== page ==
*Originally posted on LinkedIn.
When you were a kid, how did you respond to the question “what do you want to be when you grow up?” Maybe you were set on being a firefighter or a cop. Or space exploration was more your speed, and you swore you’d be an astronaut. I think it’s even safe to say you saw yourself as a paleontologist after watching Jurassic Park.
But I’m willing to bet that no one was aiming to be a data scientist or digital marketing agent. Web development or human resources officer likely didn’t cross your mind. Yet we know people with these job descriptions who actually love their jobs. But how? Because they’re good at what they do.
Before we dive into the “how”, we should look at the “why”. When we’re younger, our conceptions of “careers” are limited to what adults close to us do. We see a teachers and doctors and cooks. But as we grew older and expanded our worldview, so did the possibilities of what we could do with our lives. You learned about how deep computer science could be, and started thinking about IT or ISM. A love for visual expression and photography developed into an interest in architecture. An experience with a school paper made the most of your storytelling flair, and next thing you know, Journalism was at the top of your career wish list. The examples are broad, but the point remains the same— as we grow, we see an increasing number of possibilities for what we can do. And before you know it, the actual industry in which you work doesn’t matter as much as the function you perform on the day to day.
We like to play up our strengths and downplay our weaknesses. When’s the last time you were tasked with something, whether at work or home, that you were just “ok” at? You weren’t the greatest at it, but you were competent enough to be trusted with such a task. Chances are good that even though you completed it, you hated every last minute. Would things have been different if you were better at what you did? Chances are, yes, they would have.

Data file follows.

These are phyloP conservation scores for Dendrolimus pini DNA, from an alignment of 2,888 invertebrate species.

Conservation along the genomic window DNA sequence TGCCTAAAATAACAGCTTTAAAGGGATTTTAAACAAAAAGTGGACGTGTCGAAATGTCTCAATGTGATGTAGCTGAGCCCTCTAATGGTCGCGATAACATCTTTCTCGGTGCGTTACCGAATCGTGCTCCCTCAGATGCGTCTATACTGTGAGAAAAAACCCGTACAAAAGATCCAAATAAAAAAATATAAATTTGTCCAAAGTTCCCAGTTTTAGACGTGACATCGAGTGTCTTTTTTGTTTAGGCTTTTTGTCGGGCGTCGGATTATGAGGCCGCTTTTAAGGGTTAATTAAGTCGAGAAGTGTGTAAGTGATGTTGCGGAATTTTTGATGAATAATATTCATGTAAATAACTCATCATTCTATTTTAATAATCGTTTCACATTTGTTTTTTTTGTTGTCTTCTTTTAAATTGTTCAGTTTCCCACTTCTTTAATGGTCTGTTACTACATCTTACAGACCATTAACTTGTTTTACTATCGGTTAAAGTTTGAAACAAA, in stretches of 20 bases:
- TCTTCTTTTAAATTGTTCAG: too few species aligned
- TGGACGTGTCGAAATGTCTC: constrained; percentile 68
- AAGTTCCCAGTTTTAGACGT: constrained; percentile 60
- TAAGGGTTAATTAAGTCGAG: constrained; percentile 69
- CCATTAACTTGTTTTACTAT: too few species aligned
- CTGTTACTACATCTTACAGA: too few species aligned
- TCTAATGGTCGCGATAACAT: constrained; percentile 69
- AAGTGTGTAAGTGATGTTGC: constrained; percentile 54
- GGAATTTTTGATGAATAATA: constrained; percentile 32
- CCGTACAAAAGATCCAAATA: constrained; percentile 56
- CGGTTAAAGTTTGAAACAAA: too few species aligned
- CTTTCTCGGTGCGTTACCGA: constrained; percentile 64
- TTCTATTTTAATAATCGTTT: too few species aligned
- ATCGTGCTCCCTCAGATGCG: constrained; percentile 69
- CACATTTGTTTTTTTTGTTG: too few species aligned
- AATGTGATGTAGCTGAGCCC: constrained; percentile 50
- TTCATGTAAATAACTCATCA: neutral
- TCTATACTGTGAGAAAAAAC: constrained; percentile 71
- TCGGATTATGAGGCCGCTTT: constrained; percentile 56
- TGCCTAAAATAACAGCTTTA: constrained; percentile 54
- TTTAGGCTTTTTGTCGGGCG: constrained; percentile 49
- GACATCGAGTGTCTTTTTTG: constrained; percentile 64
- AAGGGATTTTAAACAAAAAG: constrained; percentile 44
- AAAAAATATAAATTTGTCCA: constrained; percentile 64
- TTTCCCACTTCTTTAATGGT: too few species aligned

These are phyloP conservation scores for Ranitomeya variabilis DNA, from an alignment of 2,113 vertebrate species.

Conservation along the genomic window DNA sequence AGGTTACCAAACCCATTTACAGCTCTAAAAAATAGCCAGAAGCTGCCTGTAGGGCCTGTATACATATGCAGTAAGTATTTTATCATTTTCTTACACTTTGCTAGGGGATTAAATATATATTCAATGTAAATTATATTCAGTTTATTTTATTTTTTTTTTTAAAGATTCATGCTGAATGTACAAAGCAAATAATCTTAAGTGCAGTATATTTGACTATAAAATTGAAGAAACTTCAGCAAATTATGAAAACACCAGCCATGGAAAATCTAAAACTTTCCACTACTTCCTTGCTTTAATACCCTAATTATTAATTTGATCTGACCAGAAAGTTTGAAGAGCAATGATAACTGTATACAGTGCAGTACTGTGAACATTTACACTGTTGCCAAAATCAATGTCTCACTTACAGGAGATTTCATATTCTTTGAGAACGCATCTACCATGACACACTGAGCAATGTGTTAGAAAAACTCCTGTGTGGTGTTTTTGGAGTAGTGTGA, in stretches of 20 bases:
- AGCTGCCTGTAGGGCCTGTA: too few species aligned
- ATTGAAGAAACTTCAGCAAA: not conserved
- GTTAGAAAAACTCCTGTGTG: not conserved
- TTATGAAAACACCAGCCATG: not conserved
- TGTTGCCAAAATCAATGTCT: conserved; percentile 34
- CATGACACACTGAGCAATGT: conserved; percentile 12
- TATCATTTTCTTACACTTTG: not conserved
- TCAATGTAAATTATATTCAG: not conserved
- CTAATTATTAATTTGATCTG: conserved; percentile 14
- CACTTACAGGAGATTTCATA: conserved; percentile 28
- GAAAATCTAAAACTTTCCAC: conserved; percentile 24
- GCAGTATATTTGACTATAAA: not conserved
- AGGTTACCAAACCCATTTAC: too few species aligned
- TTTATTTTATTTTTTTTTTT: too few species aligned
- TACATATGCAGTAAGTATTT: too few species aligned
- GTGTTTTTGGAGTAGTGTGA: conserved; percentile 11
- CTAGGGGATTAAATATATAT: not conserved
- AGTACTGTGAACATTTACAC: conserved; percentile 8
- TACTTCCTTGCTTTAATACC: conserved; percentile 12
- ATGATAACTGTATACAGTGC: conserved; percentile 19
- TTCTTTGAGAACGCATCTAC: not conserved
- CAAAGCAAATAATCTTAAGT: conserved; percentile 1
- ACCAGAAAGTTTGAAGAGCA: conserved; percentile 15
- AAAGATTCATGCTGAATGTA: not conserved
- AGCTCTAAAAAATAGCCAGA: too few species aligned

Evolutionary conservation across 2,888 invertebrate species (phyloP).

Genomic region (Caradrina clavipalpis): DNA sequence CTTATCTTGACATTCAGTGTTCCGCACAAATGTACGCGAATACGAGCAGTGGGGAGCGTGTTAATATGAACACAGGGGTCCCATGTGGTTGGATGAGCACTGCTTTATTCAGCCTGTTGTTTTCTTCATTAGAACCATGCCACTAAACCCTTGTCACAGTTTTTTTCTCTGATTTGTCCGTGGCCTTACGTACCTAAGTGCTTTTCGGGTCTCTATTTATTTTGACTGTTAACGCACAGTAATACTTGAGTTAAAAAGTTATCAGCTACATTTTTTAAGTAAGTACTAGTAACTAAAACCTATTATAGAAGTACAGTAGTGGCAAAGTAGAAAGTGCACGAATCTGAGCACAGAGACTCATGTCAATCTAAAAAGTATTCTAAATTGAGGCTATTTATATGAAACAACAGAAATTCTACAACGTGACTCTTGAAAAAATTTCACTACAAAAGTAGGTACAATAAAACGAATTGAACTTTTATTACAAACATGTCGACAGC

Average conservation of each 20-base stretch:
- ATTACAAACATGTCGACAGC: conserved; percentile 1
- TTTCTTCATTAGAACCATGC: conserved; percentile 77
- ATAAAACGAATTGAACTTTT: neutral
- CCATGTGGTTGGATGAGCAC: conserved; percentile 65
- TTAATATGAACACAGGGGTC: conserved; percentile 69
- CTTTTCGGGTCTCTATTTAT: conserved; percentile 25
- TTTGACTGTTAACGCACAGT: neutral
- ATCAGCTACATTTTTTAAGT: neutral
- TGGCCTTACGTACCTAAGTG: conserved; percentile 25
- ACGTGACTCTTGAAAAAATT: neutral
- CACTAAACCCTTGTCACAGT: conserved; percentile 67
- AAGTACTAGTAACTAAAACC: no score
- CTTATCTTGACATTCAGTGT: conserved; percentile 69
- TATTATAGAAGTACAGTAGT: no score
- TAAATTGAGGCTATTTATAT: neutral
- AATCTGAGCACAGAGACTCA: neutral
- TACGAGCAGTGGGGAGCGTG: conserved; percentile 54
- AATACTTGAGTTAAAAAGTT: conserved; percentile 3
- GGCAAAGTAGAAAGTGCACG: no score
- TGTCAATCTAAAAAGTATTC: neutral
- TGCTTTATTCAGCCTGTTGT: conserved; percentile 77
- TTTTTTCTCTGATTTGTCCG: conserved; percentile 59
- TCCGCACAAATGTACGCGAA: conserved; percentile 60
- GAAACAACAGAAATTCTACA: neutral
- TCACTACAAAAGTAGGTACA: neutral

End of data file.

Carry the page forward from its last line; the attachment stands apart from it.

Here’s the thing: you can’t expect to become amazing at everything. If you find yourself slogging through the day on tasks that are “doable” but not “enjoyable”, try some outside work. It’s a bit counterintuitive, but if you have the ability and even the faintest interest in how it works-give it a shot. Read a few industry blogs. Develop your skills and create goals that will regularly put them to the test. At the end of the day, being really good at something feels great. You become the go-to person at work, and will have insight that others on the team might not.
But what you really want to tap into is the phenomenon of “flow”. It’s a psychological term used to describe a surreal mental state— a point at which everything is firing on all cylinders and you’re tackling projects with what seems like minimal effort. Athletes may feel it in the heat of a game. Concert musicians experience it in the middle of a solo. You might feel it when assembling a stunner of a deck for investors, or gracefully handling a slew of client emergencies. But you can’t expect to experience that feeling if your skill is passable.
So give it a shot. Develop your skills and see if you feel any better at work!